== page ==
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30 Oct 2016 | Target Mains: Weekly Essay Challenge

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  • As civilization advances culture declines.

    (2003 UPSC Essay Topic)

    Instructions: Write the following essay in 1000-1200 words.


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  • Profile photo of Bharath chandra Kolla Bharath chandra Kolla @bharath-chandra-kolla

    A civilization emerges from the conglomeration of many different clans, sects which brings with them their own culture, over a period of time. Often times the direction of adaptation of a conglomeration is decided by a powerful clanout of them and it is often accompanied by a forceful conversion or voluntary abiding to what the powerful clan decides to be the course, going forward. For the reasons might be numerous as to why there is a such an action, the ease of administration and security can be seen as important ones among them.

    The variabilities now removed and more predictable societal actions, administration will be easier and over due course, the weakest cultures either don’t prevail or migrate to ride on the prosperity. Now that has been the format taken by many rulers from west to east and reverse over the course of history.
    This era however considers the diversity as a key factor for growth. Different cultures bring different set of skills to the table and together the survival chances are high than an isolated & regulated regimes. For a country like India, diversity of its cultures and the perspectives that they offer in terms of opinion in the providing direction for policy making and services, have an unique opportunity to establish a standard that the world can follow!

  • Profile photo of Nitin Ningaiah Nitin Ningaiah @nitin29687

    Please review my essay

    Attachments:
    • Profile photo of Cp Cp @chandraprakash-varadaraju

      you defined civilization and thats it.
      Few things that could havve been done
      1) Some other civilisation apart from India
      2) try some not so usual points – family structure impact, who are the ones who say that culture is declining and why do they say it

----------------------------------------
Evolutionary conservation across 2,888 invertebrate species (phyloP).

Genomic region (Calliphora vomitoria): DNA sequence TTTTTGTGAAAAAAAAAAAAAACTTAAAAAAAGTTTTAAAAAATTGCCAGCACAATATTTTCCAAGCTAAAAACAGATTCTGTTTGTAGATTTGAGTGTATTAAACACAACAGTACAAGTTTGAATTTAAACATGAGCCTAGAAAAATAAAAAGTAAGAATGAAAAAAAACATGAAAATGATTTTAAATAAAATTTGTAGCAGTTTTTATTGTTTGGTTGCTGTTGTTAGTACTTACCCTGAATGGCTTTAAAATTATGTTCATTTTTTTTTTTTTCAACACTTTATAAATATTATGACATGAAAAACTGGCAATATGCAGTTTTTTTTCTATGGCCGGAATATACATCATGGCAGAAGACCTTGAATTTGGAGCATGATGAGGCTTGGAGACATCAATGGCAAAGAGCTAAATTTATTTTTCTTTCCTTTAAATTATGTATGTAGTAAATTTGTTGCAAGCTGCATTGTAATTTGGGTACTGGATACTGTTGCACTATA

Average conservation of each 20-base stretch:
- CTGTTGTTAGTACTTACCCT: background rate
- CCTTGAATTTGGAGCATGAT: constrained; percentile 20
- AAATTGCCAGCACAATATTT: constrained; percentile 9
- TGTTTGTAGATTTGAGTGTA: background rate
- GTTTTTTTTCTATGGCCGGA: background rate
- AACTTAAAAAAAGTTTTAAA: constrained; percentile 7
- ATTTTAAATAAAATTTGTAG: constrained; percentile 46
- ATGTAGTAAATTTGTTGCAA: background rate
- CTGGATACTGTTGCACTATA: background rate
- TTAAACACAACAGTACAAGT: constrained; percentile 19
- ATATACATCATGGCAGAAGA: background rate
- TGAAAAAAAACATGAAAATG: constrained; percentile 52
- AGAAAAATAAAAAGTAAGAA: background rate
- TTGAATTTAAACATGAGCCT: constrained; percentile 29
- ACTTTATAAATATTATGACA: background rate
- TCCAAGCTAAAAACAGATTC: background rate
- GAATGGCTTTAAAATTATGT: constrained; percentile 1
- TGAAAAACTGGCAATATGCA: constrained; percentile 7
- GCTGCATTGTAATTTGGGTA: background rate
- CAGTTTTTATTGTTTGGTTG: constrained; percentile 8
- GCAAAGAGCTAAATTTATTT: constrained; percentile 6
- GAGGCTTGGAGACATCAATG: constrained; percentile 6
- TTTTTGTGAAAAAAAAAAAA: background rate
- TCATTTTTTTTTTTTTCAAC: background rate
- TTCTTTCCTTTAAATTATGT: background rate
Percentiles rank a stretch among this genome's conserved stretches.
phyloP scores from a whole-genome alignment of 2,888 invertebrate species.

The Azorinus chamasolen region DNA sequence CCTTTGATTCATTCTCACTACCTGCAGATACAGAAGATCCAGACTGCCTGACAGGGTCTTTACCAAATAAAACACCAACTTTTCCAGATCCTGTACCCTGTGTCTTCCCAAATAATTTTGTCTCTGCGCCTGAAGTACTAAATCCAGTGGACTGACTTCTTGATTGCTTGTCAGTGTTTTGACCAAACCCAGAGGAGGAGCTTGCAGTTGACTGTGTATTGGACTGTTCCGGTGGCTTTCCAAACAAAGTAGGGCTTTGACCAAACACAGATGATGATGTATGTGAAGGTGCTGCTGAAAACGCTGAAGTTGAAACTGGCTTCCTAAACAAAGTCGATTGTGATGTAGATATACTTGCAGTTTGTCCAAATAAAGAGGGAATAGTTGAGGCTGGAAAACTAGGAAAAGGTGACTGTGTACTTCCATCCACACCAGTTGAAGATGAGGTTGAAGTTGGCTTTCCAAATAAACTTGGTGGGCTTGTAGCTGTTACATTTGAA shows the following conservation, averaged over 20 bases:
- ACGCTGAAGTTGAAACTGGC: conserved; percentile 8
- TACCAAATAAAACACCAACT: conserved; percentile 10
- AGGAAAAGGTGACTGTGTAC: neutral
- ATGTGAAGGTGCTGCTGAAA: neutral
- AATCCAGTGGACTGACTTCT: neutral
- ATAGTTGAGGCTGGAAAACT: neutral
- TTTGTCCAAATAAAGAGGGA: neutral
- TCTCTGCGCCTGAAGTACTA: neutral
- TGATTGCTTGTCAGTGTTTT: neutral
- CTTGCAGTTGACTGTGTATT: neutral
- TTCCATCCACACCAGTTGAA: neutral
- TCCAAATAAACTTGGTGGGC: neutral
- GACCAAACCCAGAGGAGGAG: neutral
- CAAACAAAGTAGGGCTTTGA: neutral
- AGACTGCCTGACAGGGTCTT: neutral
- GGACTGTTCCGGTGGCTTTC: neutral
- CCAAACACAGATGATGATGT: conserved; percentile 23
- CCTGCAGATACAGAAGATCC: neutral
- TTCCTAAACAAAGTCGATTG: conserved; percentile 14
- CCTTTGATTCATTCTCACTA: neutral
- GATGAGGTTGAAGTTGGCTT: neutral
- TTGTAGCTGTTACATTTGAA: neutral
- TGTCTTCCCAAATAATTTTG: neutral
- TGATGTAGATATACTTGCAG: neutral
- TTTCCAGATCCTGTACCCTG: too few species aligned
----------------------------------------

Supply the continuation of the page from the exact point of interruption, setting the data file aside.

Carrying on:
Important word of civilization seems to be missing.

    • Profile photo of Er S Er S @ers

      1. In the first para you present a bias saying man has continued to evolve by adopting the best learning. Thats not correct. We prefer McDonalds burgers over indigenous sattu which is a much healthier fast food. We didn’t adopt the best learning we adopted what was more fashionable.
      2. Our culture today is more influenced by western world. 2nd would be the british rule. 3rd the mughal and before that the hindu rule. Today and Indus Valley Civilization have very little in common culture-wise.
      3. Some ideas are really good but they haven’t come out well. You talked about sati and namaste in the same paragraph.
      4. Read any text – its liberalism that values individual more. Capitalism is the most compatible economic structure which goes with liberalism.

      You have to present the eastern western dichotomy. How modernity is increasingly being defined by what is western.
      The conclusion I believe should be on the lines of countries like japan who modernized but were able to retain their culture.

    • Profile photo of Nitin Ningaiah Nitin Ningaiah @nitin29687

      @ers Thank you, that was helpful

  • Profile photo of VL VL @vikramnujs

    As Civilization Advances Culture Declines (1077 words)

    Introduction
    ________________________________________________________________________________________

    George Bernard Shaw once famously stated, “Progress is impossible without change and those who cannot change their minds, cannot change anything.” While Shaw’s words ring true even today, one can say he did not consider the holistic impact of change on a civilisation. Changes in society are an inevitable byproduct of advancement or development. The decline of culture is closely associated with advancement of the civilisation. India stands as microcosm of this phenomenon across the world.

    ________________________________________________________________________________________

    India: An Example
    ________________________________________________________________________________________

    Before the Britishers arrived in India, the society was guided by the customs and beliefs of the rulers. Their actions and behaviours were guided by the holy texts, the diktats of kings and queens. Then came the Britishers, and this period reflects an interesting wavering of the mindset of Indian society. The first response to the Raj was not one of hatred, in fact there were many who believed that exposure to the British rule and education would be instrumental in guiding India into the new world. However, as more and more Indians were educated, they came to realise the folly of their thinking. Education allowed them to understand and experience the British rule as it was, a ruthless oppression of the Indian people. This education ignited the sparks of the national movement and the culture of khaki and swadeshi is reflective of those sparks. The British Raj, which began education in India with the belief of “educating the natives to serve the queen” backfired upon them. Then came independence, and our constitution which told us that the values of democracy, secularism, socialism etc., were to be our new guiding lights. India inched forward, into the new millennium. It is reasonable to say that 1990’s, or the era of Indian Economic reforms characterised by Liberalisation, Privatisation and Globalisation (LPG) will go down as the turning point in the decline of Indian culture. As India was thrown open to the winds of free trade and exposure to foreign brands, freed from the constraints of the license raj and a closed economy, the modern Indian was born.